A GROUP looking after a village’s woodlands has been handed a tree-mendous boost and will employ two people.

Gifford Community Woodland, the guardian organisation of Speedy and Fawn Woods on the outskirts of the village, has received a grant of more than £75,000.

The funding has come through the National Lottery Heritage Fund, with a project manager and administrator to be appointed as the woods support the health and wellbeing of the local community.

Roo Hardy, chairperson of Gifford Woods, was delighted with the award and said: “We are thrilled to have received this support thanks to National Lottery players and are excited that not only can we continue to look after the woods for future generations, but that we can also engage local people of all ages in the woods.

“Our Gifford Woods play a major role in our natural heritage, but they also aid the physical and mental health of our local community.”

Speedy Woods and Fawn Woods, near the village’s Station Road, were purchased by Gifford Community Land Company (GCLC) in 2017 on behalf of the local community with the aim to protect, maintain and conserve the natural environment, improve accessibility, support the community by providing opportunities for all to come together, and provide educational opportunities within the woods for the community.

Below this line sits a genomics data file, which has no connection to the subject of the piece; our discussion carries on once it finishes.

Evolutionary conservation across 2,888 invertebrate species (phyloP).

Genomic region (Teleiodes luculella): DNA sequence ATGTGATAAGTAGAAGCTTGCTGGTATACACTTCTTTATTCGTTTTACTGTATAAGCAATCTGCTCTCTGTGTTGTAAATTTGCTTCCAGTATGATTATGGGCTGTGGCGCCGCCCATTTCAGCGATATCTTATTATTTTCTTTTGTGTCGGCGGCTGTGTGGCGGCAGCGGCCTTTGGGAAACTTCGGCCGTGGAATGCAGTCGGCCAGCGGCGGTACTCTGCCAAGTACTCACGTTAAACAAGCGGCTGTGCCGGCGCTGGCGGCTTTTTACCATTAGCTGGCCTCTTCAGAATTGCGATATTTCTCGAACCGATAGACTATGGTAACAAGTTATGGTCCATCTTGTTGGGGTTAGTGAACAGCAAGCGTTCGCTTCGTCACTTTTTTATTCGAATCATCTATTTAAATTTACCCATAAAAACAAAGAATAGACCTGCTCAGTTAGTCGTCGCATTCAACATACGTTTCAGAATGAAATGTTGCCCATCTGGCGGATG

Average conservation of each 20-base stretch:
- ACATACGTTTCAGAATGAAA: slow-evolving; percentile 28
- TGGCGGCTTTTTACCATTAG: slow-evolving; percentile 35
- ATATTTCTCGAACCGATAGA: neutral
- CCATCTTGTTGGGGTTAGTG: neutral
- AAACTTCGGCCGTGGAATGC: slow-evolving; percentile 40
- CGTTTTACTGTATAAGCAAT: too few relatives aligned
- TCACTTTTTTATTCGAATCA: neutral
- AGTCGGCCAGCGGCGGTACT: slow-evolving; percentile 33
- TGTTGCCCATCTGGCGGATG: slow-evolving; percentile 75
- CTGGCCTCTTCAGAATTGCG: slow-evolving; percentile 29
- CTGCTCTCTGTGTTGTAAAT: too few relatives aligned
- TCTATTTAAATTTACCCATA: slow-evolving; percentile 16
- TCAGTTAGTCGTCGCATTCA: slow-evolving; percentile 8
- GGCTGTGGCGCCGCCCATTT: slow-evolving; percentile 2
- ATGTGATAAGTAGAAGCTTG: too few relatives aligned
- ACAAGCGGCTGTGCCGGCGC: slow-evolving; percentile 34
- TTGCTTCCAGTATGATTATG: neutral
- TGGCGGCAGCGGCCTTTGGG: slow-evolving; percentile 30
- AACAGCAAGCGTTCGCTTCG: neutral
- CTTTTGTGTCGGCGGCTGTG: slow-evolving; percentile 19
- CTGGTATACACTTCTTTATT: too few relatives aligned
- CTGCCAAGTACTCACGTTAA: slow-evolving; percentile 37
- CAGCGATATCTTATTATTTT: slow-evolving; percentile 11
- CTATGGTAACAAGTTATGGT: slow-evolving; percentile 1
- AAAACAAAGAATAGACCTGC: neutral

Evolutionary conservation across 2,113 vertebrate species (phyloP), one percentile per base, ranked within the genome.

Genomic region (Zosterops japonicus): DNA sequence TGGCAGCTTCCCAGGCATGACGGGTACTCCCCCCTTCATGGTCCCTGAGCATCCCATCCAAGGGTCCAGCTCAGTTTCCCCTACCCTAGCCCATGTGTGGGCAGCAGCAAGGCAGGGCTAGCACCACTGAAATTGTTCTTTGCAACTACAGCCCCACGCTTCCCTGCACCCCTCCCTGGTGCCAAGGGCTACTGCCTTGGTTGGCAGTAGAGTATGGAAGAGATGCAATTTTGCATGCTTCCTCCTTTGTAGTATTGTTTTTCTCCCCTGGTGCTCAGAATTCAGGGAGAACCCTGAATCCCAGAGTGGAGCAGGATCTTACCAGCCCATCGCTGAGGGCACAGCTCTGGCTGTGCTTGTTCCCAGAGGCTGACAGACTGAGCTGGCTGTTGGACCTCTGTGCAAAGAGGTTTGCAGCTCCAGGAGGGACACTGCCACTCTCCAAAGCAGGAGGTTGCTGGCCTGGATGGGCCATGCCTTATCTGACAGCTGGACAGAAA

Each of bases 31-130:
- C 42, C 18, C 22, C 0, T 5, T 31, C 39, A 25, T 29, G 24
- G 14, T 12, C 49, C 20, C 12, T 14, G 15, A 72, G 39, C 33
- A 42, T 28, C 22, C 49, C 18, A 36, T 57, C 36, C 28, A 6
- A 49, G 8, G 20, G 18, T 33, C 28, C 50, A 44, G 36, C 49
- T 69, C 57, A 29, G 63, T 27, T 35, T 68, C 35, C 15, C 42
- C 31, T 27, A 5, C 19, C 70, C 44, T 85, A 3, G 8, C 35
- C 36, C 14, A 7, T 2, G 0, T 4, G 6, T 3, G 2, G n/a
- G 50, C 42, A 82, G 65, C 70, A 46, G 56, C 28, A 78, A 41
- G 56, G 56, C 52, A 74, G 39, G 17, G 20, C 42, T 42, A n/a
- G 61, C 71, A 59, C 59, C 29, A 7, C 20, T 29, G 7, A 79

Since then, various path upgrades have been carried out, with the new funding providing a further boost.

The cash grant means the project team will be able to further engage local people with the woods through new initiatives to protect their beauty and role as part of Gifford’s natural heritage.

The grant covers 58 per cent of the overall project costs and has been supported by other recent successful fundraising activities, including a grant of £25,000 from the Fallago Rig Environment Fund.

Donations from local people have been critical too, primarily through the recently launched ‘Friends of Gifford Woods’ scheme.

So far, more than 70 local people have committed to support the woods through regular giving.

The new funding will enable the recruitment of two part-time roles – a project manager and an administrator – meaning that the woodlands will provide new employment opportunities for local people.

Other activities that the funding will support include volunteer days and training; school and nursery educational sessions; youth and adult events to share information about natural heritage, plus social and engagement activities for people of all ages, run in conjunction with other community groups.

In addition, the grant will assist with ongoing woodland management to protect and preserve the woods, and with initiatives to aid understanding of the wildlife that calls Gifford Woods home – such as a repeat of the mammal survey which became a viral hit back in November when trail camera videos shared online were viewed thousands of times.

Applications are now open for both positions and anyone interested in finding out more should go to giffordcommunitywoods.blogspot.com